(The Orthodox Church, New Edition., p. 262)
Reply With Quote Quick reply to this message
 
Old 08-15-2010, 04:25 PM
 
7,374 posts, read 7,399,592 times
Reputation: 895
Quote:
Originally Posted by lifertexan View Post
"The Russian Orthodox Bishop Hilarion of Vienna, on April 9, 2008, in his presentation at the First World Apostolic Congress of Divine Mercy at the Vatican, argued that God's mercy is so great that He does not condemn sinners to everlasting punishment. Bishop Hilarion stated that the Orthodox Catholic understanding of hell corresponds roughly to the Roman Catholic notion of purgatory"

Catholic World News.



Bishop Timothy Ware (of the Greek Orthodox Church) wrote:

Hell exists as a final possibility, but several of the Fathers have none the less believed that in the end all will be reconciled to God....we must not despair of anyone's salvation, but must long and pray for the reconciliation of all without exception. No one must be excluded from our loving intercession. "What is a merciful heart?" asked Isaac the Syrian. "It is a heart that burns with love for the whole of creation, for humans, for birds, for the beasts, for the demons, for all creatures." Gregory of Nyssa said that Christians may legitimately hope even for the redemption of the devil.
(The Orthodox Church, New Edition., p. 262)
It is obvious that many Christians do not have a merciful heart ...
Reply With Quote Quick reply to this message
 
Old 08-15-2010, 04:32 PM
 
1,883 posts, read 2,557,049 times
Reputation: 598
Not relevant to the issue of UR in the early church,but thought this was funny.

Hell needed as a deterrent
Hosea Ballou

This anecdote by Rev. Elizabeth Strong, a Unitarian Universalist, sums up the issue:

Hosea Ballou was riding the circuit in the New Hampshire hills with a Baptist minister one day, arguing theology as they traveled. At one point, the Baptist looked over and said, "Brother Ballou, if I were a Universalist and feared not the fires of hell, I could hit you over the head, steal your horse and saddle, and ride away, and I'd still go to heaven."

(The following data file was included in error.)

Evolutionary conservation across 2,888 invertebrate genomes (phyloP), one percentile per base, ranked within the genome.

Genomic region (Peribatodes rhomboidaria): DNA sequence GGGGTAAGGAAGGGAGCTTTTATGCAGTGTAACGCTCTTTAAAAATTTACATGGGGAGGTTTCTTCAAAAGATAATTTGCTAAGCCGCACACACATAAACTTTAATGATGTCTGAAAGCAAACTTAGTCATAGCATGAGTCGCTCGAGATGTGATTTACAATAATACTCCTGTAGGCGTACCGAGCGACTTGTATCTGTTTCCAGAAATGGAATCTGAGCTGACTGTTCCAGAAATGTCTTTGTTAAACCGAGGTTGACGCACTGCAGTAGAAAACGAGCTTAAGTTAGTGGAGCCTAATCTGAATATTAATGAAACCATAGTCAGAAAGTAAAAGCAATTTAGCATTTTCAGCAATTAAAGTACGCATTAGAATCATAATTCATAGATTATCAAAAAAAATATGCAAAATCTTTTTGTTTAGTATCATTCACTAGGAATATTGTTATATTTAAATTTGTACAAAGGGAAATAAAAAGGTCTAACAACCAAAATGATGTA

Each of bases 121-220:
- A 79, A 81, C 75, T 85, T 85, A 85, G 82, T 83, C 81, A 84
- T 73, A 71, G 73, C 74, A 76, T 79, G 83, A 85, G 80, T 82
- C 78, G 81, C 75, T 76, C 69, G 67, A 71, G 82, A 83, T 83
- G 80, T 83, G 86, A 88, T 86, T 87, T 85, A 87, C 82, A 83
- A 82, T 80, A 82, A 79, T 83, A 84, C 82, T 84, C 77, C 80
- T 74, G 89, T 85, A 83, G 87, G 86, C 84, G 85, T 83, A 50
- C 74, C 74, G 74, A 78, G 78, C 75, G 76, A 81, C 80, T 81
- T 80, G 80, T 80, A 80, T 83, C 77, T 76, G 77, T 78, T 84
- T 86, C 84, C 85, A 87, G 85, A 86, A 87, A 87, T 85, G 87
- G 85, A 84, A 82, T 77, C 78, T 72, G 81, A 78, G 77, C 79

Ballou looked over at him and said, "If you were a Universalist, the idea would never occur to you."
Reply With Quote Quick reply to this message
 
Old 08-15-2010, 04:33 PM
 
7,374 posts, read 7,399,592 times
Reputation: 895
Quote:
Originally Posted by sciotamicks View Post
Thank you lifertexan. Now can you go further back than this?
Say.....intertestamental...or even the first century AD?

Secondly, I didn't respond to you because it was off topic, a fault of mine for imposing a rebuttal to one's statement that ET was created in Roman Catholicism's infancy. This is far from the truth.

Thirdly, please produce information that Orthodox Christianity today believes that universalism "speaks of God".

Fourthly, Clement of Alexandria was not decided on the subject, as his works contradict universalism in some areas. It was Origen, that developed the theory from some of C of A works.

Fifthly, these church fathers you referred to are not the early church, the early church is the church of the 1st and 2nd centuries.

In Christ.
Clement of Alexandria was a universalist, and none of his writings contradict universalism. The writings you refer to were not written by Clement of Alexandria, just as second clement was not actually written by Clement of Rome.

http://www.earlychristianwritings.com/clement.html

Last edited by Ironmaw1776; 08-15-2010 at 04:43 PM..
Reply With Quote Quick reply to this message
 
Old 08-15-2010, 05:12 PM
 
Location: Seattle, Wa
5,302 posts, read 5,432,708 times
Reputation: 420
lifertexan,

I never said anything about Constantine.
Reply With Quote Quick reply to this message
Please register to post and access all features of our very popular forum. It is free and quick. Over $68,000 in prizes has already been given out to active posters on our forum. Additional giveaways are planned.

Detailed information about all U.S. cities, counties, and zip codes on our site: City-data.com.


Reply
Please update this thread with any new information or opinions. This open thread is still read by thousands of people, so we encourage all additional points of view.

Quick Reply
Message:

Over $104,000 in prizes was already given out to active posters on our forum and additional giveaways are planned!

Go Back   City-Data Forum > General Forums > Religion and Spirituality > Christianity
Follow City-Data.com founder on our Forum or

All times are GMT -6.

© 2005-2019, Advameg, Inc. · Please obey Forum Rules · Terms of Use and Privacy Policy · Bug Bounty

City-Data.com - Archive 1, 2, 3, 4, 5, 6, 7, 8, 9, 10, 11, 12, 13, 14, 15, 16, 17, 18, 19, 20, 21, 22, 23, 24, 25, 26, 27, 28, 29, 30, 31, 32, 33, 34, 35 - Top